The Puritan movement into New Hampshire.—Massachusetts took advantage of the disturbed conditions in England to absorb the territory to the northward. In 1629 Mason had obtained a second patent for a tract extending sixty miles inland and lying between the Merrimac and Piscataqua rivers, which he named New Hampshire, and Mason and Gorges obtained title to lands between the Merrimac and Kennebec. In 1631 the two patentees and others obtained a tract of twenty thousand acres which included the Portsmouth settlement. In 1633 the English merchants who had founded Dover sold their shares in the settlement to Lord Saye and Sele, Lord Brooke, and others, a transaction which was followed by a Puritan migration. The same noblemen also obtained title to the Portsmouth settlement. During the Hutchinsonian controversy, Wheelwright and others found refuge at Dover, but shortly afterward established themselves at Exeter. Massachusetts claimed that the New Hampshire settlements fell within her boundaries, and in 1641, upon the suggestion of Lord Saye and Sele and Lord Brooke, extended her jurisdiction over Portsmouth and Dover. In 1643 Exeter also came under the protection of Massachusetts.
The incorporation of Maine with Massachusetts.—Several conflicting patents to lands in Maine were issued between 1630 and 1645. Few settlers came, the only new group of importance being the three towns of Georgiana (York), Welles, and Kittery on the Piscataqua. Massachusetts claimed that her charter entitled her to the Maine region, and in 1639 took the first step toward ownership by purchasing a tract on the Androscoggin River. When the region about Saco and Casco bays became a matter of dispute between rival patentees in 1644, the case was referred to the Massachusetts general court, but no decision was reached. When referred to the English commissioners for plantations, the Gorges estate lost most of its property, being left only the settled region near the Piscataqua. In 1647 Gorges died and the settlers were left without guidance. Two years later the three towns declared themselves a body politic. In 1651 Massachusetts asserted her claim to the Maine region, and the Royalists there found themselves powerless. The following year the Massachusetts authorities ordered the survey of the Merrimac and established civil government at York. In 1653 all the settlements in southern Maine accepted the jurisdiction of Massachusetts. The settlements about Casco Bay refused to submit until 1658, when they also acknowledged the authority of Massachusetts.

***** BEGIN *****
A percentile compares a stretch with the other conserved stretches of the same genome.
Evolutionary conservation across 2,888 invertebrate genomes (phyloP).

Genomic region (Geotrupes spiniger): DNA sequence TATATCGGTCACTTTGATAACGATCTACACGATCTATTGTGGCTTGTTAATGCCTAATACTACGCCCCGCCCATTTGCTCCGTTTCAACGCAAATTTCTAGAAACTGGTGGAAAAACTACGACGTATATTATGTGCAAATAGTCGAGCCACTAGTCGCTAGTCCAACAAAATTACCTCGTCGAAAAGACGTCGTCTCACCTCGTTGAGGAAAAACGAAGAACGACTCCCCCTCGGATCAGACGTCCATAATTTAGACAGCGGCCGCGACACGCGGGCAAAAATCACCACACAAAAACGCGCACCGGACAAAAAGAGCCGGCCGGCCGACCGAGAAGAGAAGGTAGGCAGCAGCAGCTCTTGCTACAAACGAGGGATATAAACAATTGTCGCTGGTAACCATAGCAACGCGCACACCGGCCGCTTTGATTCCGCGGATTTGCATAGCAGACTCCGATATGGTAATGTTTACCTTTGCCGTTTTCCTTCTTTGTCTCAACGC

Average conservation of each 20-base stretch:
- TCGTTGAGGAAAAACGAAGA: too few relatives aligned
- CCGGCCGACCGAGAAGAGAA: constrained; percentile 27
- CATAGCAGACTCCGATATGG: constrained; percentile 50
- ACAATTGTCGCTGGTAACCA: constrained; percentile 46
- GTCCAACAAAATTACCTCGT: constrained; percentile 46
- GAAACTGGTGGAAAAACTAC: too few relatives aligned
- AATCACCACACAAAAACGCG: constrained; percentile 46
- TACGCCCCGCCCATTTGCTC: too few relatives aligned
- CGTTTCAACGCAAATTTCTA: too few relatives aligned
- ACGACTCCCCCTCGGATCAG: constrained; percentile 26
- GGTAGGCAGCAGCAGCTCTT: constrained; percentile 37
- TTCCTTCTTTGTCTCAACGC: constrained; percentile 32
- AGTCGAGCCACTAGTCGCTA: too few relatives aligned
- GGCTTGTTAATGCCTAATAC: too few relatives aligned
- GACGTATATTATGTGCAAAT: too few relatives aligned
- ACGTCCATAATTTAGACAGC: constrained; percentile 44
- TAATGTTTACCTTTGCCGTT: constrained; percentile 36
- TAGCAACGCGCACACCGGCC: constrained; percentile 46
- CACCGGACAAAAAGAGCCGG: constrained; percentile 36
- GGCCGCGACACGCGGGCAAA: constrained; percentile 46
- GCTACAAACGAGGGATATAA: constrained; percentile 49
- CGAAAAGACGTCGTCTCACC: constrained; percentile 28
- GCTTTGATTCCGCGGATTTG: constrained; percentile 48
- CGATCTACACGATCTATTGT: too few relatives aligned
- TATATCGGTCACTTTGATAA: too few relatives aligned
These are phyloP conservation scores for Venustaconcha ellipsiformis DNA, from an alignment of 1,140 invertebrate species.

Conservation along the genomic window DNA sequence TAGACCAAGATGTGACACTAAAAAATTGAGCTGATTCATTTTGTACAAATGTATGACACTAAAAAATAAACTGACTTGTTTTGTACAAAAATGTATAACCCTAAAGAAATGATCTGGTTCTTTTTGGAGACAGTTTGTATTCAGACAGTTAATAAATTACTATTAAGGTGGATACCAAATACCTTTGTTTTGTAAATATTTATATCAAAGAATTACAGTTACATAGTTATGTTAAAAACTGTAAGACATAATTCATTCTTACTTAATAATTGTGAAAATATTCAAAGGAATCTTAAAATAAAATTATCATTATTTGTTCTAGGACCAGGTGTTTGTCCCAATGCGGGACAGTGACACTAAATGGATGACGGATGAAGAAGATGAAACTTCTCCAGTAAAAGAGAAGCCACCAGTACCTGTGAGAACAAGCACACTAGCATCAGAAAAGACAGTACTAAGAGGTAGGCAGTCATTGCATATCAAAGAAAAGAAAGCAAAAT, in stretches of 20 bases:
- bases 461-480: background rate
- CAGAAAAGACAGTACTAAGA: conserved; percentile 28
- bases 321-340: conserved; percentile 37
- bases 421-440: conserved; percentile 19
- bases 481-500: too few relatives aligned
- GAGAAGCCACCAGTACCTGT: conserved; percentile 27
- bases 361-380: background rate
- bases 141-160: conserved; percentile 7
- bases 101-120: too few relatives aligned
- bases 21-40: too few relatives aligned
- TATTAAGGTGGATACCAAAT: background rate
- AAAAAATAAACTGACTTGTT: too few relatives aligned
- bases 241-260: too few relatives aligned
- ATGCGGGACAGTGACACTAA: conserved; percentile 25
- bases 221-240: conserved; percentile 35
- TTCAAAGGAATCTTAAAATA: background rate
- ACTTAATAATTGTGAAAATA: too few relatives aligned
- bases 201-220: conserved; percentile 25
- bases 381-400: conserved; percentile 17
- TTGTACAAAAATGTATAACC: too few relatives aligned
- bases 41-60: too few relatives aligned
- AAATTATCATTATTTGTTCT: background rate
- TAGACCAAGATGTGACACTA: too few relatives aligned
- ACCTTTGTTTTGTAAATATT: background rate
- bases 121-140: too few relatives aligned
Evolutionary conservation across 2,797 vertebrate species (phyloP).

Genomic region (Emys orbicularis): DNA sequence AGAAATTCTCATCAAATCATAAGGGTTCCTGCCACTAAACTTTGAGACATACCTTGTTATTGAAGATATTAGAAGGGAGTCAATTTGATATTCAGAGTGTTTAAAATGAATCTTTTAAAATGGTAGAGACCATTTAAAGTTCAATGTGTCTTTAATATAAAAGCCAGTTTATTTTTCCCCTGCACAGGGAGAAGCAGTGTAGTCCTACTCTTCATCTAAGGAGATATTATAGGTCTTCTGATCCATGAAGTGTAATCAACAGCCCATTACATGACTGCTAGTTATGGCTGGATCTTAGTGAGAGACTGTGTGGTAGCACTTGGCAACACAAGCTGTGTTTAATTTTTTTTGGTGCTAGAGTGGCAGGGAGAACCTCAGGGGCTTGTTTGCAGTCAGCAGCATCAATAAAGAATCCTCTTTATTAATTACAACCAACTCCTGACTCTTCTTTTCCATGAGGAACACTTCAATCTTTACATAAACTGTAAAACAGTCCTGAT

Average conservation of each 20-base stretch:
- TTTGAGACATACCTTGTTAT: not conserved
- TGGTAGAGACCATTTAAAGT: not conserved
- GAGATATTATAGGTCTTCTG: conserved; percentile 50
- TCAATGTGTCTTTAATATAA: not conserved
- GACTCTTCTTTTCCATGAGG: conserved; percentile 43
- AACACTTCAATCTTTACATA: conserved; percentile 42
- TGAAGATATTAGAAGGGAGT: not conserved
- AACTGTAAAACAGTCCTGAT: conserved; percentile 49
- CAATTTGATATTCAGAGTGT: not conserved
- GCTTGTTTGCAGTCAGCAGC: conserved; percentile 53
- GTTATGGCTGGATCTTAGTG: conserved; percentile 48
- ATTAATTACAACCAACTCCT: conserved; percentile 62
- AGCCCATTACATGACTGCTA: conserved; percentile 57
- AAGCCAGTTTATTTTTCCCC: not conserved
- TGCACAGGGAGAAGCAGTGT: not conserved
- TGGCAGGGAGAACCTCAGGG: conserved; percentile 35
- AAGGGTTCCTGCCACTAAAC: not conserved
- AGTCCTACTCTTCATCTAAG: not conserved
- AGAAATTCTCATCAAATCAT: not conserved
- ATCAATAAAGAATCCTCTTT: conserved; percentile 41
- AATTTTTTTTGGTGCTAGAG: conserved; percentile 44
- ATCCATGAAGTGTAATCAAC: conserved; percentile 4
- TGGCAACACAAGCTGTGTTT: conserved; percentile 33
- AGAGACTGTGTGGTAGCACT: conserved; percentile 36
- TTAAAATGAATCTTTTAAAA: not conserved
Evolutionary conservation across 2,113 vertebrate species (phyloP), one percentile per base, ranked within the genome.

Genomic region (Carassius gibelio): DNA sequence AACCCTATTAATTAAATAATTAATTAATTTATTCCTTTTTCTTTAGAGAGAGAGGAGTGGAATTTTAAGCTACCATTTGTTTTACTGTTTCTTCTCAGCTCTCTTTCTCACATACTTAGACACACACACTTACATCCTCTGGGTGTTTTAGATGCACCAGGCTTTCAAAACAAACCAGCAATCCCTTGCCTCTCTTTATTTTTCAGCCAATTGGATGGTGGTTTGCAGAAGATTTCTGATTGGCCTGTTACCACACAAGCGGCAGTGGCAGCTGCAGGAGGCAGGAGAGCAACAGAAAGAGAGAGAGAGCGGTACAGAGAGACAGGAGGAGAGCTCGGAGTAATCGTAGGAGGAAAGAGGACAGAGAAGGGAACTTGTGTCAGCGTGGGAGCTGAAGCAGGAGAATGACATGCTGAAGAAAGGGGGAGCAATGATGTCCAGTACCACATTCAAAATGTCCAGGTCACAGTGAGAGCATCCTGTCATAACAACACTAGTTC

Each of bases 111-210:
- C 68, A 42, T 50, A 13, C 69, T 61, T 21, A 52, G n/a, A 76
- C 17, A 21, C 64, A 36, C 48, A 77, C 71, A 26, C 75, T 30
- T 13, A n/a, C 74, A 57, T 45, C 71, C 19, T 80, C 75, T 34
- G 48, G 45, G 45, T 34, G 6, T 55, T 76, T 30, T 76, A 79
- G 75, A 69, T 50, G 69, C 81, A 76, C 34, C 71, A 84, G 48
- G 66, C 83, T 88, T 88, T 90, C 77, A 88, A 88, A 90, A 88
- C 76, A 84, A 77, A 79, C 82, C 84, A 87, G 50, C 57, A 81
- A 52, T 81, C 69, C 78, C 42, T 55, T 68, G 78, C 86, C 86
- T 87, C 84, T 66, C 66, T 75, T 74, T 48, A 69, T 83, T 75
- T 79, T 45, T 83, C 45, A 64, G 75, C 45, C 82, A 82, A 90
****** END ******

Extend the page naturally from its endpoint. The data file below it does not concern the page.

Massachusetts hopes to obtain the trade on the Hudson.—In 1657 the general court of Massachusetts declared that the fur-trade ought to be controlled by the commonwealth and in the following year a report was made which showed that fur-trading privileges at Springfield, Concord, Sudbury, Lancaster, Groton, Marlborough, and Cambridge were farmed out to various individuals. In 1659 a company was formed whose main purpose was to obtain access to the fur-trade of the upper Hudson, but it failed to carry out the project.
Connecticut.—In the Connecticut colony the period from 1640 to 1660 was one of expansion and consolidation. Southampton and East Hampton on Long Island, and on the mainland Farmington, Saybrook, New London, and Norwalk were brought under the jurisdiction of the colony.
New Haven.—In the New Haven colony the danger from the Dutch and Indians in 1643 brought about a union of the isolated units. A constitution was adopted which restricted the suffrage to church membership. Minor cases were to be judged in each town, and a governor, deputy-governor, and three associates were to judge the more important cases. No provision for trial by jury was made. The general court, consisting of the magistrates and two deputies from each of the towns, was to meet at New Haven twice a year to enact laws. In 1649 Southold on Long Island, in 1651 Bradford, and in 1656 Greenwich were added to the New Haven confederation.
Rhode Island.—Admission to the New England Confederation was denied to the Narragansett Bay settlements. Providence, Portsmouth, and Newport had all been founded by outcasts from Massachusetts, and a fourth settlement of a similar nature was founded at Shawomet, now Warwick, in 1643 by Samuel Gorton. The danger from powerful and grasping neighbors caused Williams to seek a patent to the lands about Narragansett Bay, and on March 14, 1644, a patent was granted which allowed the inhabitants of Providence, Portsmouth, and Newport to form their own government. The Warwick settlers were asked to join the others.
In 1647 a code remarkable for its mildness was adopted, and by 1650 the government had been formed. The legislative powers were vested in a general court composed of six representatives from each town, the presiding officer of which was called a president. In executive matters he was to be aided by an assistant from each town. Provision was also made for a treasurer, sergeant, general recorder, attorney-general, and solicitor-general. The president and assistants acted as a court for important cases, which were to be tried by jury. The legislative body and the court made the circuit of the towns. The initiative and referendum were introduced, each settlement having the right to propose legislation, and acts of the general court were referred to the towns for ratification or rejection. Membership in a particular church was not made the basis of citizenship as in the other New England colonies. The disturbing element in Rhode Island at this time was Coddington. In 1651 he obtained from the Council of State a commission as governor of the islands in Narragansett Bay, but his power was short-lived, for the following year Williams obtained a revocation of the Coddington patent and in 1654 was elected president of the confederation.